For eBay, GSI buy could help with Amazon battle

With $2.4B deal, eBay preps for fight with e-commerce giant

After becoming something of a second-class player in the online world, eBay Inc. is looking to get back into the game.

The company, well known as an online auction site, announced on Monday that it has agreed to buy GSI Commerce, a company that runs online stores for retailers, for about $2.4 billion. With this one purchase, eBay gains more than 180 retail customers and, hopefully, a chance to grow enough to go toe-to-toe with Amazon, a top-rate player in the e-commerce business.

"Technology is changing how consumers shop, and retailers and brands are changing how they compete," John Donahoe, eBay president and CEO, said in a statement. "The acquisition of GSI...will significantly strengthen our ability to connect buyers and sellers worldwide."

Pennsylvania-based GSI processes online payments, fulfills orders and manages customer service for clients such as Timberland, Kate Spade and Ralph Lauren.

eBay is considered a steady player, but not necessarily a booming Internet business. Giving individuals and smaller businesses a place to auction off anything from pocket books to bicycles and even a household of belongings, the company hasn't risen to the realm of Amazon, which works with major retailers to sell their wares at a fixed price.

"eBay has to expand or it will be trivialized," said Rob Enderle, an analyst with the Enderle Group. "They lost their way some time ago and seem to be struggling to get back on track. They are still big enough to be relevant, but they just don't seem to understand how to ensure that outcome."

For eBay, however, becoming a major player may mean more than trying to buy its way into the big-dog club.

"GSI is a technology company, for the most part, helping firms set up stores," said Enderle. "Just as a good golfer can't buy great equipment and become Tiger Woods, eBay can't buy a technology company to become a true competitor to Amazon. In effect, they've bought a great set of clubs and they need to develop the expertise to use them properly."

However, Dan Olds, an analyst with The Gabriel Consulting Group, said eBay is on the right track since it can't get where it needs to be without the right tools.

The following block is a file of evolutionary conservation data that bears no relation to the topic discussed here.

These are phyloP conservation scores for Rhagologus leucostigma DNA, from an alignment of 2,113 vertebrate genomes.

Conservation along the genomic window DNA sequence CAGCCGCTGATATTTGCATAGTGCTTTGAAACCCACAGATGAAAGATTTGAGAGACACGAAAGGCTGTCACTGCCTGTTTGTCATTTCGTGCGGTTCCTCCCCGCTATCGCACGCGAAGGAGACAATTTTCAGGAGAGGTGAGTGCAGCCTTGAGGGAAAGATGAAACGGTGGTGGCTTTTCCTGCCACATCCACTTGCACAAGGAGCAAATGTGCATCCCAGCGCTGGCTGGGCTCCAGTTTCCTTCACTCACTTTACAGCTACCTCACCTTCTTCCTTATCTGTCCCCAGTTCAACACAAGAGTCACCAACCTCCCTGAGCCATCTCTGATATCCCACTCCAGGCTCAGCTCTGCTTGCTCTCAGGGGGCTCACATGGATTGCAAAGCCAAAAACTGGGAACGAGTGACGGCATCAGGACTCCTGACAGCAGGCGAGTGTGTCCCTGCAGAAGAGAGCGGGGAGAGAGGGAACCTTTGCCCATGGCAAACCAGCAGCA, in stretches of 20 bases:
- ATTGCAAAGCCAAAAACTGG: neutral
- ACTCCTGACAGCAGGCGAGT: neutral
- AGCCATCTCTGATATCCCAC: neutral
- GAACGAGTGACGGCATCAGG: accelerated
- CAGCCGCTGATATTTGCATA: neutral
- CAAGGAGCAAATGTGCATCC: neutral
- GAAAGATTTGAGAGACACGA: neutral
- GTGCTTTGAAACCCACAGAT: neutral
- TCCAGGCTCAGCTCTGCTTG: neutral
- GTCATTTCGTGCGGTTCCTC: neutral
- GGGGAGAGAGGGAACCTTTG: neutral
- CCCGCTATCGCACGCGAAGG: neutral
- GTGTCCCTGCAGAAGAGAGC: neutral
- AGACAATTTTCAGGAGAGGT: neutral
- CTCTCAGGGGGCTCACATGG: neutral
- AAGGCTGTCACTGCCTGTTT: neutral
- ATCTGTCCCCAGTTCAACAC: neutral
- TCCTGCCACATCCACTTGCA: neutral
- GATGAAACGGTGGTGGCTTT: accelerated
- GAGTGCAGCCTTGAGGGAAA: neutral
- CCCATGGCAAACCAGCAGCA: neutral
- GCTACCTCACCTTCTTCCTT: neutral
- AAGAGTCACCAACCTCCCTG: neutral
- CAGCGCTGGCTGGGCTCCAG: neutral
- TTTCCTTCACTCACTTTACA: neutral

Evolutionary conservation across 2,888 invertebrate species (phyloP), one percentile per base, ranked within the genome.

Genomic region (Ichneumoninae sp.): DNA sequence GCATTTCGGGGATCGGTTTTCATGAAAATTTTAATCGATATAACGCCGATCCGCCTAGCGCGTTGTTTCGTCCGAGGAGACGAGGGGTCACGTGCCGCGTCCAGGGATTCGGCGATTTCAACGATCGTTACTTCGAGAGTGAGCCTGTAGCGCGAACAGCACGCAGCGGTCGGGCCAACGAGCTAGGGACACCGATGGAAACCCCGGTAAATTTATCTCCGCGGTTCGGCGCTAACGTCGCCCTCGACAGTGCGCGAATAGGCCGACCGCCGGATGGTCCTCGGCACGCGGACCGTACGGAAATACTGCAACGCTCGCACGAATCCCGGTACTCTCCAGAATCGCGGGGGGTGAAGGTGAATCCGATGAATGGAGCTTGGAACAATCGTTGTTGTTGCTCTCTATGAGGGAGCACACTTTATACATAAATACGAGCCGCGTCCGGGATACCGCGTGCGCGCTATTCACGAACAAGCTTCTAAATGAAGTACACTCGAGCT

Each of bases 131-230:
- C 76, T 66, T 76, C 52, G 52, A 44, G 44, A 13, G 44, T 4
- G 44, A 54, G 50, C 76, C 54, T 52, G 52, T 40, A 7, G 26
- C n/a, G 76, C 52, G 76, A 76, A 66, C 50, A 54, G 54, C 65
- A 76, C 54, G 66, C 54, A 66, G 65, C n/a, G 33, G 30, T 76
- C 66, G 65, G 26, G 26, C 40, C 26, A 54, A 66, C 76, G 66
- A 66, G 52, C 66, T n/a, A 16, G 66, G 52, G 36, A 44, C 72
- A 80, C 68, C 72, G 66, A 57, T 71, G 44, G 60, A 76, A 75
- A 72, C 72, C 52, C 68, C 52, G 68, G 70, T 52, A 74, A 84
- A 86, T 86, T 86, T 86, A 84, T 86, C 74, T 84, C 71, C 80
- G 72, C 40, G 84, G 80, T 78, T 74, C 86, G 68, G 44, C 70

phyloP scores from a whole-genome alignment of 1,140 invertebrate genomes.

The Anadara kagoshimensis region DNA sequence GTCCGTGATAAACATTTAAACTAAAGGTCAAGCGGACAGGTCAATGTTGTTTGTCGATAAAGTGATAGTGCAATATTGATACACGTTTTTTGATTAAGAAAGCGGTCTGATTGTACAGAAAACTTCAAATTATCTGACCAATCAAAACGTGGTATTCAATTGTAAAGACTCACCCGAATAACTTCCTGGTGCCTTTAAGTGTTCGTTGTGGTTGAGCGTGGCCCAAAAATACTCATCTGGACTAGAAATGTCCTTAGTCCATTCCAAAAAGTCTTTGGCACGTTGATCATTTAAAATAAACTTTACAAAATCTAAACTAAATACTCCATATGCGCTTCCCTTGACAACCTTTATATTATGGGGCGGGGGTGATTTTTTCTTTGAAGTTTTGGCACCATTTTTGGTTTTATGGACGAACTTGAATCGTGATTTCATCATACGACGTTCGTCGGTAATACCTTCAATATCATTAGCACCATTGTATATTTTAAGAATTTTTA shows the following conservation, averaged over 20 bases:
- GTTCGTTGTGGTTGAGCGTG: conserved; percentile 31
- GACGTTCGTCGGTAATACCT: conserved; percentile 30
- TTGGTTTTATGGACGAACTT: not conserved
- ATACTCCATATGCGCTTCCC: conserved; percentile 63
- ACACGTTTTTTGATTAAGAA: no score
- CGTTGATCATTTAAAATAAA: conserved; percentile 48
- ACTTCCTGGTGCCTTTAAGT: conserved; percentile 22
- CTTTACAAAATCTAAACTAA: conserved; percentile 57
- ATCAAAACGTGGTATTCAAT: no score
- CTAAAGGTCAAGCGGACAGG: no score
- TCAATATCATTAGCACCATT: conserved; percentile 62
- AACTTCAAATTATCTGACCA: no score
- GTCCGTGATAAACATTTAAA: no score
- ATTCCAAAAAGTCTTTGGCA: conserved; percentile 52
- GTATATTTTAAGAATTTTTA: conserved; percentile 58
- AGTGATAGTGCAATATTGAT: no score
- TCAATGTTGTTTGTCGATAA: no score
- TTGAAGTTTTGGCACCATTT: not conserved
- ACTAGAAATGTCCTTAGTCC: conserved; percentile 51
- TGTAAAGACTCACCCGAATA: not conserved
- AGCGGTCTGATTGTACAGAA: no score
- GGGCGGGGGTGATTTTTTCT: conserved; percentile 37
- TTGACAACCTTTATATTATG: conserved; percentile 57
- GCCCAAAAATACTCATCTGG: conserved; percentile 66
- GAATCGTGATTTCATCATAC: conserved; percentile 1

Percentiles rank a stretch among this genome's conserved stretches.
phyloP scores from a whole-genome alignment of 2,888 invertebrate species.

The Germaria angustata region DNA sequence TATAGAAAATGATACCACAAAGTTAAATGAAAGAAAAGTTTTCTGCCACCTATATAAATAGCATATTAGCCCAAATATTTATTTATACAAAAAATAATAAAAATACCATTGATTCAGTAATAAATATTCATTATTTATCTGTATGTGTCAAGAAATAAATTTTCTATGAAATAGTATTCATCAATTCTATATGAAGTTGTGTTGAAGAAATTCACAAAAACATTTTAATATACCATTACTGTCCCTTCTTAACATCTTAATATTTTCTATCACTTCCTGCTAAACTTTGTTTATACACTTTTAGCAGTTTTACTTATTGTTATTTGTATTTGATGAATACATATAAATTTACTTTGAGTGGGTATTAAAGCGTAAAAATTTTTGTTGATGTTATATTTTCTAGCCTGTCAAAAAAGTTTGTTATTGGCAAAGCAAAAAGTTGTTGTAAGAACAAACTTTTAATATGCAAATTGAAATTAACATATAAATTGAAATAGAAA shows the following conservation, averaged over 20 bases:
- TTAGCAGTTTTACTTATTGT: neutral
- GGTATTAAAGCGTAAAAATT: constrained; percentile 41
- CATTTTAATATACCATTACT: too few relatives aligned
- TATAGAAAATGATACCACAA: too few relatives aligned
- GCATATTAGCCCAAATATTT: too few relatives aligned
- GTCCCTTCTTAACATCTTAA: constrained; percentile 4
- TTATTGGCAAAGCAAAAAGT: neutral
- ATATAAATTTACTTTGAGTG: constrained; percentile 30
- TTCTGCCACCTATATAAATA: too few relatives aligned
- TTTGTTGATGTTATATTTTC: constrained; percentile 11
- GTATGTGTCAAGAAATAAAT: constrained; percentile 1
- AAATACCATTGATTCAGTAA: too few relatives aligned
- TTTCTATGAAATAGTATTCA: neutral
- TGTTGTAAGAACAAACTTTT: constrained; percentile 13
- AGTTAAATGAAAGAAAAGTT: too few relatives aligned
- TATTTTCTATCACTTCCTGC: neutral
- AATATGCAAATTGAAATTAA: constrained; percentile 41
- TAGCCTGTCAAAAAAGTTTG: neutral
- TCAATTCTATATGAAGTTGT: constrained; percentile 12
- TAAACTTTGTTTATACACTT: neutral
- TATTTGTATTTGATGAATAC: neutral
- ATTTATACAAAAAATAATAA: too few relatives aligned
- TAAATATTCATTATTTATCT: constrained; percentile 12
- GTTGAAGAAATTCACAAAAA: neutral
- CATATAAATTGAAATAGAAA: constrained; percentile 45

"This acquisition could go a long way toward starting to make eBay competitive with Amazon again," he said. "With the ability to sell products from mainline vendors and deliver them quickly, it will give eBay the capability to compete heads-up with Amazon on at least some products."

Olds also noted that this is not going to be an overnight gain on Amazon.

"It's going to take them some time and effort to get to parity," he said. "One thing Amazon does really well is customer service. Amazon has done more than anyone to take the fear and doubt out of online purchasing.

"GSI, with its established relationships with major vendors and fulfillment operations is really just a starting place for eBay," added Olds. "It gives them a start on the road to match Amazon."

While eBay may not have Amazon's reach, it does have cash and a solid payment system, while its executives understand e-commerce. And that, according to Ezra Gottheil, an analyst with Technology Business Research, is a great starting point.

"So eBay plumbing now will be behind Toys R Us and NFL and Ralph Lauren," said Gottheil. "And that's a far cry from collectables and used clothing."

Sharon Gaudin covers the Internet and Web 2.0, emerging technologies, and desktop and laptop chips for Computerworld. Follow Sharon on Twitter at @sgaudin or subscribe to Sharon's RSS feed. Her e-mail address is sgaudin@computerworld.com.

Read more about e-business in Computerworld's E-business Topic Center.

Tags e-commerceretailebayinternetindustry verticalse-business

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Sharon Gaudin

Computerworld (US)

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